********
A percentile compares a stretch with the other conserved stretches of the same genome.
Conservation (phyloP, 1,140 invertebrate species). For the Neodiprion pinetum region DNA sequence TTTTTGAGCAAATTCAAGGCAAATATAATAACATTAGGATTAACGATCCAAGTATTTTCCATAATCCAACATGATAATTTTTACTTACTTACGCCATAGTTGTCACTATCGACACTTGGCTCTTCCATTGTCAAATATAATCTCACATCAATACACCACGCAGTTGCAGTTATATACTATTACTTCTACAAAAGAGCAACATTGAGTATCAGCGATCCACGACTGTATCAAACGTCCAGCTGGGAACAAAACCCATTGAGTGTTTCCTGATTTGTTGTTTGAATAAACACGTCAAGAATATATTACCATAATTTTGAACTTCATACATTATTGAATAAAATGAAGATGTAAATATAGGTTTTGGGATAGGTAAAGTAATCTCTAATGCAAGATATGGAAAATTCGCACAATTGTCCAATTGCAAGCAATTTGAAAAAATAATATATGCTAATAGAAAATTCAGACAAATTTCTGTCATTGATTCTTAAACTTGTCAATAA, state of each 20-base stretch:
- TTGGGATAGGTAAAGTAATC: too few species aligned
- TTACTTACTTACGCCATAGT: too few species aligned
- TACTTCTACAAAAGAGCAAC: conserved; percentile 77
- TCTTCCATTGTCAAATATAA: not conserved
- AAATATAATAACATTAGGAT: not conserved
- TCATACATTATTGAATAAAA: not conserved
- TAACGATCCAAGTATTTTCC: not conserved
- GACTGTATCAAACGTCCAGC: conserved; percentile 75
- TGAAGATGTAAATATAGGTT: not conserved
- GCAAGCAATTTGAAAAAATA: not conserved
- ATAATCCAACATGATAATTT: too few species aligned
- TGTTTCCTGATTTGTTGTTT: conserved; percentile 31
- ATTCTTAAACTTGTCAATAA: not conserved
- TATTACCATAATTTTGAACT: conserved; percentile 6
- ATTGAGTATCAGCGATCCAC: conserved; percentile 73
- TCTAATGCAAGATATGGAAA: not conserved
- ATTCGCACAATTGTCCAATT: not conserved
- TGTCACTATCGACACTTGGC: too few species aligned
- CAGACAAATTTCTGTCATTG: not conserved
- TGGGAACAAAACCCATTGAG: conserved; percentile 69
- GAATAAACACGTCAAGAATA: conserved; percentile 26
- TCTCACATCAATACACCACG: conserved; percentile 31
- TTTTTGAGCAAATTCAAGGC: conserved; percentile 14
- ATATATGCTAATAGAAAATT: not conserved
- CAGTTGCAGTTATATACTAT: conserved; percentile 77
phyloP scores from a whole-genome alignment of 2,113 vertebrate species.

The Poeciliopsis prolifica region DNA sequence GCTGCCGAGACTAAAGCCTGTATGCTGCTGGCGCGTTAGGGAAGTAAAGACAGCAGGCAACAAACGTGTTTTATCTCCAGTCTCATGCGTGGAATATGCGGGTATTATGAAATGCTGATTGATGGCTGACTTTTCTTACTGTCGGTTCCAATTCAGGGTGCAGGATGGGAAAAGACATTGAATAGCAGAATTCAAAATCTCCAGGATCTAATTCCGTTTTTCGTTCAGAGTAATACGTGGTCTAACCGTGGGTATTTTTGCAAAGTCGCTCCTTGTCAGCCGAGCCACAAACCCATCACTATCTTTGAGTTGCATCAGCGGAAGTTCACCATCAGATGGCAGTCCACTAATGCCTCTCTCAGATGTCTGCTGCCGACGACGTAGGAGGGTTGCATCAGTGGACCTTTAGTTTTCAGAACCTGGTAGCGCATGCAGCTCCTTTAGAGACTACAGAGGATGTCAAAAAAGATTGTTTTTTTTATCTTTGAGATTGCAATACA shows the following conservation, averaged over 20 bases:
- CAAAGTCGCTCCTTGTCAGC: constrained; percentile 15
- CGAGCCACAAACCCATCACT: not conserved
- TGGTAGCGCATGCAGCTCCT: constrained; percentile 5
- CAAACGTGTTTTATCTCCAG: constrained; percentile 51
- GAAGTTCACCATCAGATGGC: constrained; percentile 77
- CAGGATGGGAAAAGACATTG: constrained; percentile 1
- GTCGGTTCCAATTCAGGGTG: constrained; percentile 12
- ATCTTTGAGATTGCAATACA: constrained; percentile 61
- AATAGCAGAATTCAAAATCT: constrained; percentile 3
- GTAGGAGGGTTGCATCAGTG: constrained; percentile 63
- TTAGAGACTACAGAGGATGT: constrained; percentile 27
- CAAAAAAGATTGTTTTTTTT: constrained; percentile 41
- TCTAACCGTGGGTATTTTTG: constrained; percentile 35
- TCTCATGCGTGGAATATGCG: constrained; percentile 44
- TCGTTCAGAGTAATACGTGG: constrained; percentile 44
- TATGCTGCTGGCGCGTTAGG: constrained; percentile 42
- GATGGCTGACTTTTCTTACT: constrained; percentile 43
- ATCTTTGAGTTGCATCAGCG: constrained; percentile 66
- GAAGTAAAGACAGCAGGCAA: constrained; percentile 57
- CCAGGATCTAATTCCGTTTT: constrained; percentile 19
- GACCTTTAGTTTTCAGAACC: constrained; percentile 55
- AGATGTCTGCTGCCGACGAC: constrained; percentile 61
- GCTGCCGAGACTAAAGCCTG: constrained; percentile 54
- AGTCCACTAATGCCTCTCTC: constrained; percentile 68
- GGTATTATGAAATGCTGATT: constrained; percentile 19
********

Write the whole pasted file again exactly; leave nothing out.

A percentile compares a stretch with the other conserved stretches of the same genome.
Conservation (phyloP, 1,140 invertebrate species). For the Neodiprion pinetum region DNA sequence TTTTTGAGCAAATTCAAGGCAAATATAATAACATTAGGATTAACGATCCAAGTATTTTCCATAATCCAACATGATAATTTTTACTTACTTACGCCATAGTTGTCACTATCGACACTTGGCTCTTCCATTGTCAAATATAATCTCACATCAATACACCACGCAGTTGCAGTTATATACTATTACTTCTACAAAAGAGCAACATTGAGTATCAGCGATCCACGACTGTATCAAACGTCCAGCTGGGAACAAAACCCATTGAGTGTTTCCTGATTTGTTGTTTGAATAAACACGTCAAGAATATATTACCATAATTTTGAACTTCATACATTATTGAATAAAATGAAGATGTAAATATAGGTTTTGGGATAGGTAAAGTAATCTCTAATGCAAGATATGGAAAATTCGCACAATTGTCCAATTGCAAGCAATTTGAAAAAATAATATATGCTAATAGAAAATTCAGACAAATTTCTGTCATTGATTCTTAAACTTGTCAATAA, state of each 20-base stretch:
- TTGGGATAGGTAAAGTAATC: too few species aligned
- TTACTTACTTACGCCATAGT: too few species aligned
- TACTTCTACAAAAGAGCAAC: conserved; percentile 77
- TCTTCCATTGTCAAATATAA: not conserved
- AAATATAATAACATTAGGAT: not conserved
- TCATACATTATTGAATAAAA: not conserved
- TAACGATCCAAGTATTTTCC: not conserved
- GACTGTATCAAACGTCCAGC: conserved; percentile 75
- TGAAGATGTAAATATAGGTT: not conserved
- GCAAGCAATTTGAAAAAATA: not conserved
- ATAATCCAACATGATAATTT: too few species aligned
- TGTTTCCTGATTTGTTGTTT: conserved; percentile 31
- ATTCTTAAACTTGTCAATAA: not conserved
- TATTACCATAATTTTGAACT: conserved; percentile 6
- ATTGAGTATCAGCGATCCAC: conserved; percentile 73
- TCTAATGCAAGATATGGAAA: not conserved
- ATTCGCACAATTGTCCAATT: not conserved
- TGTCACTATCGACACTTGGC: too few species aligned
- CAGACAAATTTCTGTCATTG: not conserved
- TGGGAACAAAACCCATTGAG: conserved; percentile 69
- GAATAAACACGTCAAGAATA: conserved; percentile 26
- TCTCACATCAATACACCACG: conserved; percentile 31
- TTTTTGAGCAAATTCAAGGC: conserved; percentile 14
- ATATATGCTAATAGAAAATT: not conserved
- CAGTTGCAGTTATATACTAT: conserved; percentile 77
phyloP scores from a whole-genome alignment of 2,113 vertebrate species.

The Poeciliopsis prolifica region DNA sequence GCTGCCGAGACTAAAGCCTGTATGCTGCTGGCGCGTTAGGGAAGTAAAGACAGCAGGCAACAAACGTGTTTTATCTCCAGTCTCATGCGTGGAATATGCGGGTATTATGAAATGCTGATTGATGGCTGACTTTTCTTACTGTCGGTTCCAATTCAGGGTGCAGGATGGGAAAAGACATTGAATAGCAGAATTCAAAATCTCCAGGATCTAATTCCGTTTTTCGTTCAGAGTAATACGTGGTCTAACCGTGGGTATTTTTGCAAAGTCGCTCCTTGTCAGCCGAGCCACAAACCCATCACTATCTTTGAGTTGCATCAGCGGAAGTTCACCATCAGATGGCAGTCCACTAATGCCTCTCTCAGATGTCTGCTGCCGACGACGTAGGAGGGTTGCATCAGTGGACCTTTAGTTTTCAGAACCTGGTAGCGCATGCAGCTCCTTTAGAGACTACAGAGGATGTCAAAAAAGATTGTTTTTTTTATCTTTGAGATTGCAATACA shows the following conservation, averaged over 20 bases:
- CAAAGTCGCTCCTTGTCAGC: constrained; percentile 15
- CGAGCCACAAACCCATCACT: not conserved
- TGGTAGCGCATGCAGCTCCT: constrained; percentile 5
- CAAACGTGTTTTATCTCCAG: constrained; percentile 51
- GAAGTTCACCATCAGATGGC: constrained; percentile 77
- CAGGATGGGAAAAGACATTG: constrained; percentile 1
- GTCGGTTCCAATTCAGGGTG: constrained; percentile 12
- ATCTTTGAGATTGCAATACA: constrained; percentile 61
- AATAGCAGAATTCAAAATCT: constrained; percentile 3
- GTAGGAGGGTTGCATCAGTG: constrained; percentile 63
- TTAGAGACTACAGAGGATGT: constrained; percentile 27
- CAAAAAAGATTGTTTTTTTT: constrained; percentile 41
- TCTAACCGTGGGTATTTTTG: constrained; percentile 35
- TCTCATGCGTGGAATATGCG: constrained; percentile 44
- TCGTTCAGAGTAATACGTGG: constrained; percentile 44
- TATGCTGCTGGCGCGTTAGG: constrained; percentile 42
- GATGGCTGACTTTTCTTACT: constrained; percentile 43
- ATCTTTGAGTTGCATCAGCG: constrained; percentile 66
- GAAGTAAAGACAGCAGGCAA: constrained; percentile 57
- CCAGGATCTAATTCCGTTTT: constrained; percentile 19
- GACCTTTAGTTTTCAGAACC: constrained; percentile 55
- AGATGTCTGCTGCCGACGAC: constrained; percentile 61
- GCTGCCGAGACTAAAGCCTG: constrained; percentile 54
- AGTCCACTAATGCCTCTCTC: constrained; percentile 68
- GGTATTATGAAATGCTGATT: constrained; percentile 19